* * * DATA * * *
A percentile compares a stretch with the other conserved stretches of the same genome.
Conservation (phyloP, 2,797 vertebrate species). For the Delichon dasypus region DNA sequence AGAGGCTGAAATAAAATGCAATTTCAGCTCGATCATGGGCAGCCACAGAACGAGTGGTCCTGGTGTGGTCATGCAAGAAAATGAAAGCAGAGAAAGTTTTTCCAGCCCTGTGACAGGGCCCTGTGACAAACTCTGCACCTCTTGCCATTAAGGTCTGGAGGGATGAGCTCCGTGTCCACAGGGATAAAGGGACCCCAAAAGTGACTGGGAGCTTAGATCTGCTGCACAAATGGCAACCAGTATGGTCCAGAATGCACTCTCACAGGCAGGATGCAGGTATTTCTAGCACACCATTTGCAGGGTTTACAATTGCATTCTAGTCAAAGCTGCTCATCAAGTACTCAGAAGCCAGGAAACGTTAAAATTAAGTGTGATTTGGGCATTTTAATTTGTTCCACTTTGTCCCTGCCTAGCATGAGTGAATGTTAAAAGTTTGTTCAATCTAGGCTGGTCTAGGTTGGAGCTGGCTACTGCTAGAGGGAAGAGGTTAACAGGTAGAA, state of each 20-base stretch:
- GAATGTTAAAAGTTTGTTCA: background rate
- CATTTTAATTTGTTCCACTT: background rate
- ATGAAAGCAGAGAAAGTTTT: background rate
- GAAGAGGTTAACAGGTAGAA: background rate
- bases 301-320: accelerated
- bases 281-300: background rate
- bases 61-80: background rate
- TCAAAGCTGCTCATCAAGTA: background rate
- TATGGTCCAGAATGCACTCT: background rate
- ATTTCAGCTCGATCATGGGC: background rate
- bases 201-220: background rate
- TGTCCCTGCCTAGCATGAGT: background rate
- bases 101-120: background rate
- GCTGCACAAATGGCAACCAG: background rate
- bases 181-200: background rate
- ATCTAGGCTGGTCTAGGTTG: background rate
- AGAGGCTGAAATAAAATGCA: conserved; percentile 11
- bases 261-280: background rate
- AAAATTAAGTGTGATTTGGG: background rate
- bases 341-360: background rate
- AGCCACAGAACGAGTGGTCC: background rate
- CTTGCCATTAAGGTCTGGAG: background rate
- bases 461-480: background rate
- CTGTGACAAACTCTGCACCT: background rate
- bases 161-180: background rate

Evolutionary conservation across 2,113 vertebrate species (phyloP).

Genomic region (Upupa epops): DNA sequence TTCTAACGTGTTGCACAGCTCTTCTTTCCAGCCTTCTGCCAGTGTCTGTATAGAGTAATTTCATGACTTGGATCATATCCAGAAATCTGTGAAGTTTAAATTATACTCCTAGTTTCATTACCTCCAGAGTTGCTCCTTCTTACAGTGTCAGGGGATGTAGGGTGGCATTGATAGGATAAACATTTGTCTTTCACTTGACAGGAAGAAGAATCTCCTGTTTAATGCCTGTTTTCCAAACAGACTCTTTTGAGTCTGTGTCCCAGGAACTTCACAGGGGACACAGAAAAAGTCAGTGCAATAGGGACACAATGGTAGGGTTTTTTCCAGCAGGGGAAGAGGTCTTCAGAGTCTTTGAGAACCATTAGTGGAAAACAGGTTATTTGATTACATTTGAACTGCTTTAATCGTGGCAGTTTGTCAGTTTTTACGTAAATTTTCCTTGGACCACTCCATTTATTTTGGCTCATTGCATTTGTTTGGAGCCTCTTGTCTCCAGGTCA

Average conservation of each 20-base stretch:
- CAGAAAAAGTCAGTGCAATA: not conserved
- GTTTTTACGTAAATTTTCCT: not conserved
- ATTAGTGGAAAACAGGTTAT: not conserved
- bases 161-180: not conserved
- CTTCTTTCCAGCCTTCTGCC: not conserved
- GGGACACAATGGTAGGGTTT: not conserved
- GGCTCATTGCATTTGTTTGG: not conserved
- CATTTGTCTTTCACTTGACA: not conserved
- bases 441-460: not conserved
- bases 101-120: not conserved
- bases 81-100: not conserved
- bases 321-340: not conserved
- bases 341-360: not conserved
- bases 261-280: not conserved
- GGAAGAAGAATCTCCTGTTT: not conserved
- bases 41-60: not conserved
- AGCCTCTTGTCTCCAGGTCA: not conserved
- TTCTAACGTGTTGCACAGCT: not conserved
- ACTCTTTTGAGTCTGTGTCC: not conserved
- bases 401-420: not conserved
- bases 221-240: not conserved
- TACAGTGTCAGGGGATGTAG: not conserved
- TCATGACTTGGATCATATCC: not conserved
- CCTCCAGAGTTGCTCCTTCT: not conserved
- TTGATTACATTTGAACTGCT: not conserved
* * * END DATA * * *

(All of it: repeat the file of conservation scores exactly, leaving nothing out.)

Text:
A percentile compares a stretch with the other conserved stretches of the same genome.
Conservation (phyloP, 2,797 vertebrate species). For the Delichon dasypus region DNA sequence AGAGGCTGAAATAAAATGCAATTTCAGCTCGATCATGGGCAGCCACAGAACGAGTGGTCCTGGTGTGGTCATGCAAGAAAATGAAAGCAGAGAAAGTTTTTCCAGCCCTGTGACAGGGCCCTGTGACAAACTCTGCACCTCTTGCCATTAAGGTCTGGAGGGATGAGCTCCGTGTCCACAGGGATAAAGGGACCCCAAAAGTGACTGGGAGCTTAGATCTGCTGCACAAATGGCAACCAGTATGGTCCAGAATGCACTCTCACAGGCAGGATGCAGGTATTTCTAGCACACCATTTGCAGGGTTTACAATTGCATTCTAGTCAAAGCTGCTCATCAAGTACTCAGAAGCCAGGAAACGTTAAAATTAAGTGTGATTTGGGCATTTTAATTTGTTCCACTTTGTCCCTGCCTAGCATGAGTGAATGTTAAAAGTTTGTTCAATCTAGGCTGGTCTAGGTTGGAGCTGGCTACTGCTAGAGGGAAGAGGTTAACAGGTAGAA, state of each 20-base stretch:
- GAATGTTAAAAGTTTGTTCA: background rate
- CATTTTAATTTGTTCCACTT: background rate
- ATGAAAGCAGAGAAAGTTTT: background rate
- GAAGAGGTTAACAGGTAGAA: background rate
- bases 301-320: accelerated
- bases 281-300: background rate
- bases 61-80: background rate
- TCAAAGCTGCTCATCAAGTA: background rate
- TATGGTCCAGAATGCACTCT: background rate
- ATTTCAGCTCGATCATGGGC: background rate
- bases 201-220: background rate
- TGTCCCTGCCTAGCATGAGT: background rate
- bases 101-120: background rate
- GCTGCACAAATGGCAACCAG: background rate
- bases 181-200: background rate
- ATCTAGGCTGGTCTAGGTTG: background rate
- AGAGGCTGAAATAAAATGCA: conserved; percentile 11
- bases 261-280: background rate
- AAAATTAAGTGTGATTTGGG: background rate
- bases 341-360: background rate
- AGCCACAGAACGAGTGGTCC: background rate
- CTTGCCATTAAGGTCTGGAG: background rate
- bases 461-480: background rate
- CTGTGACAAACTCTGCACCT: background rate
- bases 161-180: background rate

Evolutionary conservation across 2,113 vertebrate species (phyloP).

Genomic region (Upupa epops): DNA sequence TTCTAACGTGTTGCACAGCTCTTCTTTCCAGCCTTCTGCCAGTGTCTGTATAGAGTAATTTCATGACTTGGATCATATCCAGAAATCTGTGAAGTTTAAATTATACTCCTAGTTTCATTACCTCCAGAGTTGCTCCTTCTTACAGTGTCAGGGGATGTAGGGTGGCATTGATAGGATAAACATTTGTCTTTCACTTGACAGGAAGAAGAATCTCCTGTTTAATGCCTGTTTTCCAAACAGACTCTTTTGAGTCTGTGTCCCAGGAACTTCACAGGGGACACAGAAAAAGTCAGTGCAATAGGGACACAATGGTAGGGTTTTTTCCAGCAGGGGAAGAGGTCTTCAGAGTCTTTGAGAACCATTAGTGGAAAACAGGTTATTTGATTACATTTGAACTGCTTTAATCGTGGCAGTTTGTCAGTTTTTACGTAAATTTTCCTTGGACCACTCCATTTATTTTGGCTCATTGCATTTGTTTGGAGCCTCTTGTCTCCAGGTCA

Average conservation of each 20-base stretch:
- CAGAAAAAGTCAGTGCAATA: not conserved
- GTTTTTACGTAAATTTTCCT: not conserved
- ATTAGTGGAAAACAGGTTAT: not conserved
- bases 161-180: not conserved
- CTTCTTTCCAGCCTTCTGCC: not conserved
- GGGACACAATGGTAGGGTTT: not conserved
- GGCTCATTGCATTTGTTTGG: not conserved
- CATTTGTCTTTCACTTGACA: not conserved
- bases 441-460: not conserved
- bases 101-120: not conserved
- bases 81-100: not conserved
- bases 321-340: not conserved
- bases 341-360: not conserved
- bases 261-280: not conserved
- GGAAGAAGAATCTCCTGTTT: not conserved
- bases 41-60: not conserved
- AGCCTCTTGTCTCCAGGTCA: not conserved
- TTCTAACGTGTTGCACAGCT: not conserved
- ACTCTTTTGAGTCTGTGTCC: not conserved
- bases 401-420: not conserved
- bases 221-240: not conserved
- TACAGTGTCAGGGGATGTAG: not conserved
- TCATGACTTGGATCATATCC: not conserved
- CCTCCAGAGTTGCTCCTTCT: not conserved
- TTGATTACATTTGAACTGCT: not conserved